Turbo Shaft Play of Journal Bearing Turbos

Turbo Shaft Play of Journal Bearing Turbos

Often times we have customers ask us about turbo shaft play, certain shaft play is totally normal on journal bearing turbos while some excessive play should be considered as a failed turbo. This does not apply on ball bearing turbos as ball bearing turbos do not have shaft plays.

For a new journal bearing turbocharger, a little side to side play is perfectly normal as the space between the shaft and bushing would be taken up by oil pressure during turbo operation. However, a brand-new journal bearing turbocharger should have zero forward and back (from compressor end to turbine end) play. If it does, there’s a high probability that the turbo has some machining errors.

When you have shaft play on a used turbocharger and would like to diagnose whether it’s within acceptable parameter or it has failed. Here are some tips for you as well. Same as the above mentioned method, using your fingers to grab on the shaft nut of the compressor and see if it has a forward and back play, if it does even on a miniscule scale, then there’s a great chance that continuing to run the turbo the compressor wheel blade will grind on the compressor housing, causing the whole turbo to fail.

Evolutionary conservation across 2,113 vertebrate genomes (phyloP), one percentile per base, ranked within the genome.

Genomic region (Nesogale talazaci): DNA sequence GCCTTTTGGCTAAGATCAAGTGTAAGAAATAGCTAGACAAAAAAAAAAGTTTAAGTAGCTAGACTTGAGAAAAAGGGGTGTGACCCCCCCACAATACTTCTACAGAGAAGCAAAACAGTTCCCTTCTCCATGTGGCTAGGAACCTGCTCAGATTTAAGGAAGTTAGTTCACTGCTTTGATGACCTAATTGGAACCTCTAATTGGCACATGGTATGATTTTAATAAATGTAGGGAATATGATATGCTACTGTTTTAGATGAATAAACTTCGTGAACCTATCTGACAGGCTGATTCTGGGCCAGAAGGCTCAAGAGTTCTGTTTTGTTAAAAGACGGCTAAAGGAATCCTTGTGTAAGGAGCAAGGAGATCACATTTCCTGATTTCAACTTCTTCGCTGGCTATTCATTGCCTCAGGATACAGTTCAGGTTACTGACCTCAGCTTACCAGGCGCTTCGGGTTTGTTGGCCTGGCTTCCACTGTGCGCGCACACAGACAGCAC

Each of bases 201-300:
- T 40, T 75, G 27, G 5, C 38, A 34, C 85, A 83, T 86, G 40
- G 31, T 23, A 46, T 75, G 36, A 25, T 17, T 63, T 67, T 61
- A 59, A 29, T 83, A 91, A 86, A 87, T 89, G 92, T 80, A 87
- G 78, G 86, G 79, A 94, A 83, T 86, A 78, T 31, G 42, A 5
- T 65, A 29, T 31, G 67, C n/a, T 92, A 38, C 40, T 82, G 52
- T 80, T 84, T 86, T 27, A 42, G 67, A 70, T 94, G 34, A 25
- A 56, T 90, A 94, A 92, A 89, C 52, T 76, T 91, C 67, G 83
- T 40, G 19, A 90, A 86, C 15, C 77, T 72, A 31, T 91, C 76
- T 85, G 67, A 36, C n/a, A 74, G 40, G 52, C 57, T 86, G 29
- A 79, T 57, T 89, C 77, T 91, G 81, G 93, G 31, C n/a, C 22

Not all of the side by side shaft play is normal, when any of the compressor wheel blade touches the compressor cover with side by side shaft play, that means the shaft play is excessive and the turbo is on its way to failure. Often times when you taken out the parts under this situation, you’ll also notice forward and back shaft play which you didn’t notice with your fingers.

Turbochargers have very tight tolerances, therefore we consider forward and shaft play more than 1mm as excessive shaft play, this will generally lead to turbo failure as the turbocharger continues to run.

Now you know how to check on your turbocharger for shaft play, do not panic when you feel slight side by side shaft play.